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equitable distribution, Illinois law, Lombard property division lawyersThe short answer to that question is no. More accurately, the answer is not necessarily. Dividing property during divorce is a bit more complicated than simply splitting the marital estate in half. In fact, the word "half" does not appear anywhere in the statute governing the allocation of assets in the state. Instead, Illinois law is based on the principles of equitable distribution which look to justly allocate marital property based on the consideration of a number of factors.

Community Property States

The basis for most people’s assumption of splitting property in half is the community property concept currently in place in nine states, including Wisconsin, California, and Texas. These principles maintain that, in marriage, both partners equally own all marital assets and that each is entitled to half upon divorce. This applies regardless of employment considerations, contributions to the marriage or family, or any other seemingly relevant concerns. In many cases, spousal maintenance or alimony awards are used to compensate for such considerations.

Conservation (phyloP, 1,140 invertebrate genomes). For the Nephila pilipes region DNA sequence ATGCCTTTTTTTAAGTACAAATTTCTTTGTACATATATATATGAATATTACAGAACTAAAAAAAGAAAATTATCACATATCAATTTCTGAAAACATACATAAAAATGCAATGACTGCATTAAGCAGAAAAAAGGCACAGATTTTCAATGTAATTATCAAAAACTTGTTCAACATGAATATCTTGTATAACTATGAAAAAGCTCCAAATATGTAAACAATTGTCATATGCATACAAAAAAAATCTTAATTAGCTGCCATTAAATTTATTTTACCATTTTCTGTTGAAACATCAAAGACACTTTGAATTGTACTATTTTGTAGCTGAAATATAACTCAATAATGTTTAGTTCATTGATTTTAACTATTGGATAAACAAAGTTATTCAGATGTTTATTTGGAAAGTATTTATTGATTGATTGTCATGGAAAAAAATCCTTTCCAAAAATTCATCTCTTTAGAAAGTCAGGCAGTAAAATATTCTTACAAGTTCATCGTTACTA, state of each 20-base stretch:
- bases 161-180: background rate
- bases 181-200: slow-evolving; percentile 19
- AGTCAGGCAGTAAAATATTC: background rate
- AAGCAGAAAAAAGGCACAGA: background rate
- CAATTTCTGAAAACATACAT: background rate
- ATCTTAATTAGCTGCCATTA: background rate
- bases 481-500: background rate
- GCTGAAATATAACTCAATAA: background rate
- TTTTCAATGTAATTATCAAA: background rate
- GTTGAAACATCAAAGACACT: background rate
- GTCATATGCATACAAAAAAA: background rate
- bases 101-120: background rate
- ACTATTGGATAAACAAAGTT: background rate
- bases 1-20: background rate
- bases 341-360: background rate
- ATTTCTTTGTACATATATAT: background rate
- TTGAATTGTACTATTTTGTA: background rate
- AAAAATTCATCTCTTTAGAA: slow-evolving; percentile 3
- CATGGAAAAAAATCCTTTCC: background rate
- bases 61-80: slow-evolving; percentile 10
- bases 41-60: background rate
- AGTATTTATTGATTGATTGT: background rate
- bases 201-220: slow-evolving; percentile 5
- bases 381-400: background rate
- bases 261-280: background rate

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Hidden assets, Property Division, Divorce FinancesIn any divorce situation, division of property is an extremely important consideration. Whether accomplished by means of an agreement between spouses or by litigation and the decision of the court, the marital assets must be addressed, in most cases, before the divorce decree can be finalized. As with any compromise, a property division negotiation may leave one or both partners feeling a bit cheated or that the other partner ended up with more than was deserved.

In some cases, it can seem very clear that a marriage is deteriorating and headed for divorce. Such a situation may drive one partner, often the one with more control of the family’s finances, to manipulate the situation to unfairly benefit in the event of divorce. While either partner may be tempted to take advantage of the circumstances, it is often the husband who may attempt to hide cash, disguise income, or undervalue property. Hiding assets is not only detrimental to an equitable divorce settlement, it is also illegal.